Nokia (NYSE:NOK) stopped teasing and formally unveiled its latest high-end Lumia Windows Phone smartphone, the Lumia 925, which T-Mobile US (NYSE:TMUS) will exclusively launch for the U.S. market.
Nokia announced the gadget at a press event in London after teasing the 925 for weeks with videos and an official teaser website. The phone is similar in design in many respects to the flagship Lumia 920 that AT&T Mobility (NYSE:T) launched late last year, as well as the Lumia 928 that Verizon Wireless (NYSE:VZ) will launch May 16. However, the 925 has an aluminum body, which marks a design break for Nokia, which has mainly focused on plastic casings. The 925 is similar in some ways to the HTC One, HTC's new flagship Android phone.
Once again, Nokia is focusing on imaging as a key mark of differentiation. The 925 has an 8.7-megapixel camera with Nokia's PureView camera technology, which enhances picture quality, especially for low-light photography. The camera also supports optical image stabilization, which helps deliver higher-quality pictures and jitter-free HD video. For the first time Nokia has added a sixth lens, a glass one, to the five plastic lenses that previous high-end Lumias had, which Nokia said should help capture natural light better. The phone also uses Smart Camera mode, which can be set as the default Windows Phone camera, and allows users to capture 10 images at once and edit the pictures to pick the best one or merge them together into an action shot. Nokia said it will deliver Smart Camera to all its Lumia Windows Phone 8 smartphones via a software update.
In addition to running on Microsoft's (NASDAQ:MSFT) Windows Phone 8 platform, the phone sports LTE, a 4.5-inch AMOLED screen, a 1.5 GHz dual-core Qualcomm (NASDAQ:QCOM) Snapdragon processor, a 1.2-megapixel front-facing camera, 16G GB of storage and wireless charging via a separately sold accessory cover.
Nokia said Lumia 925 sales are expected to start in the United Kingdom, Germany, Italy, Spain and China in June, followed by the U.S. and a number of other markets. Vodafone confirmed it will launch the gadget in the U.K., as has O2 UK and 3 UK. The Nokia Lumia 925 will be priced around $608 before taxes and subsidies, but Matt Rothschild, head of sales for Nokia in the Americas, told AllThingsD that he expects T-Mobile's upfront price to be under $100. "We expect really aggressive pricing," Rothschild said. T-Mobile did not provide any details on pricing or availability.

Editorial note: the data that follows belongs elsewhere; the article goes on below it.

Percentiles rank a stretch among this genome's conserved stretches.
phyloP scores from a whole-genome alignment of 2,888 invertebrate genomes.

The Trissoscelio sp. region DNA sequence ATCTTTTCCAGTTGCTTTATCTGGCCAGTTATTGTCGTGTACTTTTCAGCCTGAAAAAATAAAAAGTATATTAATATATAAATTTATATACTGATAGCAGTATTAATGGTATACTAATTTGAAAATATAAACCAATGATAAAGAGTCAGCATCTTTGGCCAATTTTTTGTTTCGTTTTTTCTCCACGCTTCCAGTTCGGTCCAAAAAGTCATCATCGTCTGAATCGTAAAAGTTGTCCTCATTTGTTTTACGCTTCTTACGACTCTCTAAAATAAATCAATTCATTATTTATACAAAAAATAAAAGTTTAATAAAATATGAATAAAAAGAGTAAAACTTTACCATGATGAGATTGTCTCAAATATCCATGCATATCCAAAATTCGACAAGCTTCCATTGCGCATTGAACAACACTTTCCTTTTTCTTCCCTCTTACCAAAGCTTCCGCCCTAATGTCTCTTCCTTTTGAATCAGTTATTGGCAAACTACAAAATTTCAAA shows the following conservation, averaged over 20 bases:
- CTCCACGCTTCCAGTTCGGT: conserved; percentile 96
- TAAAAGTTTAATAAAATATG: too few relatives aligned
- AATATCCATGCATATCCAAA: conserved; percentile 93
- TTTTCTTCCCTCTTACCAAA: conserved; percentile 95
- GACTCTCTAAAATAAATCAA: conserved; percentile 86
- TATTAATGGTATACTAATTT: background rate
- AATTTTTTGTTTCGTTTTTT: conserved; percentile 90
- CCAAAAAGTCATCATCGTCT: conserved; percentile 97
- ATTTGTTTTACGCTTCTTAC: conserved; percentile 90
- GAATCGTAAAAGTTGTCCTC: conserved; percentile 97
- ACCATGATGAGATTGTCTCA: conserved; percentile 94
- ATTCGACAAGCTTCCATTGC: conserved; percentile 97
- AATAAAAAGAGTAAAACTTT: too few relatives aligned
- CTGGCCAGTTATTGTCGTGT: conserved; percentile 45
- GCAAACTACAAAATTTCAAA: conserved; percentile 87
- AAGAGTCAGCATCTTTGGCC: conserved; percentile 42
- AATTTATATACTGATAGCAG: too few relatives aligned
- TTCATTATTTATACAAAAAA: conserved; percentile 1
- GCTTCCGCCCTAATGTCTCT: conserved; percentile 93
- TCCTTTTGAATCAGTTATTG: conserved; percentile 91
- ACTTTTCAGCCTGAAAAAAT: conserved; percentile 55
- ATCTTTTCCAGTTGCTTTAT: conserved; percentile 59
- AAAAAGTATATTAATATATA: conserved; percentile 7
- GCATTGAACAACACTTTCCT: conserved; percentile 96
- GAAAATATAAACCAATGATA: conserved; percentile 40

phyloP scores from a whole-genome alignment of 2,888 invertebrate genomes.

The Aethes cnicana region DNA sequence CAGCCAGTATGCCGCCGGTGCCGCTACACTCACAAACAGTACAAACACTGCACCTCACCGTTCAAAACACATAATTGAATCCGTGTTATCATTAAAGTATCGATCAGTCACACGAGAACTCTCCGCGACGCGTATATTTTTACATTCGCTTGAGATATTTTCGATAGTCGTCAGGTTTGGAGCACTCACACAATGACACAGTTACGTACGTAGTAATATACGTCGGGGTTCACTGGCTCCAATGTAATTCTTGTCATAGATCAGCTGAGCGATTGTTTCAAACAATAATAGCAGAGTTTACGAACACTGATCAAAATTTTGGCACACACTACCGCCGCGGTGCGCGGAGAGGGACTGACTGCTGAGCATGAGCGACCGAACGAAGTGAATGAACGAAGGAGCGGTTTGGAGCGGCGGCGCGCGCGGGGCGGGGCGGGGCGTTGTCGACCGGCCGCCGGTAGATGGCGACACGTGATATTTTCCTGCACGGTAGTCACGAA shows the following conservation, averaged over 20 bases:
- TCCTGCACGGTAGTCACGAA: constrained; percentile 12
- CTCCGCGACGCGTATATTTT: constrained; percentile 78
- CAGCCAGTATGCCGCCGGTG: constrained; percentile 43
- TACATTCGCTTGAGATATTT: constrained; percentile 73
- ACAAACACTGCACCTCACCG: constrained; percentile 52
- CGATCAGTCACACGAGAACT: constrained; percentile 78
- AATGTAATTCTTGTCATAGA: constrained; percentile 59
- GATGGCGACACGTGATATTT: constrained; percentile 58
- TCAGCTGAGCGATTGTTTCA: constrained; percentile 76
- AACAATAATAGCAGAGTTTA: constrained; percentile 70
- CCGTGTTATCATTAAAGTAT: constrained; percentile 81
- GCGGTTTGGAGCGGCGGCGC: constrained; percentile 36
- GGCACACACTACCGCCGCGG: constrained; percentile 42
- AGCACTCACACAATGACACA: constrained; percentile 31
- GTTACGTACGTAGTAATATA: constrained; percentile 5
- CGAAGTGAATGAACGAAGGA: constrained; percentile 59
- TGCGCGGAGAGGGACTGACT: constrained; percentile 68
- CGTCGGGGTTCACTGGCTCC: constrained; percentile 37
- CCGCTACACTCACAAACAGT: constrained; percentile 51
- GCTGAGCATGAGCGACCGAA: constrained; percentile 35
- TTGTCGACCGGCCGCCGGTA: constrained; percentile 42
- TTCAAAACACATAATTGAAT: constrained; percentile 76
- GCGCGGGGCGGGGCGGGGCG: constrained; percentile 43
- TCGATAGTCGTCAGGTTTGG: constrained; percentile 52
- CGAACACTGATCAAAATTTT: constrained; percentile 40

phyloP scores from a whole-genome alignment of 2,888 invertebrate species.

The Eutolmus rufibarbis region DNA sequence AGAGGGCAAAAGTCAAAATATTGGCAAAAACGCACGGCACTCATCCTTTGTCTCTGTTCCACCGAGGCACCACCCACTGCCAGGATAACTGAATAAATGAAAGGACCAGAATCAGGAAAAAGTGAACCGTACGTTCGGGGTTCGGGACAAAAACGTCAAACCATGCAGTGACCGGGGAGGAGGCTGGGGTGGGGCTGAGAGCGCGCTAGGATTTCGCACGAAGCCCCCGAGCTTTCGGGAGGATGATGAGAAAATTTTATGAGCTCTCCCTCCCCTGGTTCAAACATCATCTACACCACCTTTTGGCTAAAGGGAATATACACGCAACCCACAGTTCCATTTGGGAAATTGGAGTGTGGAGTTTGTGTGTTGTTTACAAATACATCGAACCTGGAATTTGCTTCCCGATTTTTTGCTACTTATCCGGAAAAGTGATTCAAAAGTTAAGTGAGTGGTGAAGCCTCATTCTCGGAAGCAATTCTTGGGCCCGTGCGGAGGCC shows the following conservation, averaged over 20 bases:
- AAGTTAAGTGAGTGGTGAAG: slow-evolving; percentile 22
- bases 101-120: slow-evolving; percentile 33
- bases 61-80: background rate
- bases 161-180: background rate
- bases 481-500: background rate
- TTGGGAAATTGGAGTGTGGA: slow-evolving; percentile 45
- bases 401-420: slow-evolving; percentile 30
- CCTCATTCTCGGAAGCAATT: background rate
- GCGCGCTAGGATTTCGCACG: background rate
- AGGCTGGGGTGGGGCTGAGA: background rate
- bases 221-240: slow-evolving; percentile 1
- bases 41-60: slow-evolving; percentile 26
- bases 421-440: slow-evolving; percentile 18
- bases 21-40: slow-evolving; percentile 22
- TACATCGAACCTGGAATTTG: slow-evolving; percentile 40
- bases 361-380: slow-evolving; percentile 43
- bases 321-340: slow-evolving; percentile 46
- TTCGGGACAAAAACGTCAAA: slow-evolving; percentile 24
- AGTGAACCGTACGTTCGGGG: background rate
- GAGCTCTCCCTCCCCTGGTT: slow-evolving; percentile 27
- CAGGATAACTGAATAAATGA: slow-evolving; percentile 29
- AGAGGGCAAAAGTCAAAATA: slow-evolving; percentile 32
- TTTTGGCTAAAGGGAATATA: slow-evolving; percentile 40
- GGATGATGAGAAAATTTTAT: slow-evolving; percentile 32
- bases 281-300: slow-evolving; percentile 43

It remains to be seen whether the Lumia 925 and the 928 at Verizon, which will go for $99.99 with a two-year contract, can help revive Nokia's Lumia sales, especially in the U.S. market. Nokia has also managed to get its Lumia 620 into AT&T's Aio Wireless prepaid brand for $180 without a contract, and T-Mobile will start selling the Lumia 521 on May 22 for $29.99 down with 24 monthly payments of $5.
Some investors were not impressed with the Lumia 925. Mikko Ervasti, an analyst at Evli Bank Oyj in Helsinki, wrote in a note that "there is nothing groundbreakingly new or different in the hardware or software design, and there is limited differentiation to Lumia 920 or Lumia 928." He said the presentation by Jo Harlow, Nokia's head of smart devices, was "not very confident."
Nokia and Microsoft still face an uphill climb in attracting customers. According to Gartner's latest figures, Microsoft captured 2.9 percent of the global smartphone market in the first quarter of 2013, up from 1.9 percent in the year-ago period. gartner said Nokia's overall global handset market share slumped to 14.8 percent in the first quarter from 19.7 percent in the year-ago quarter.
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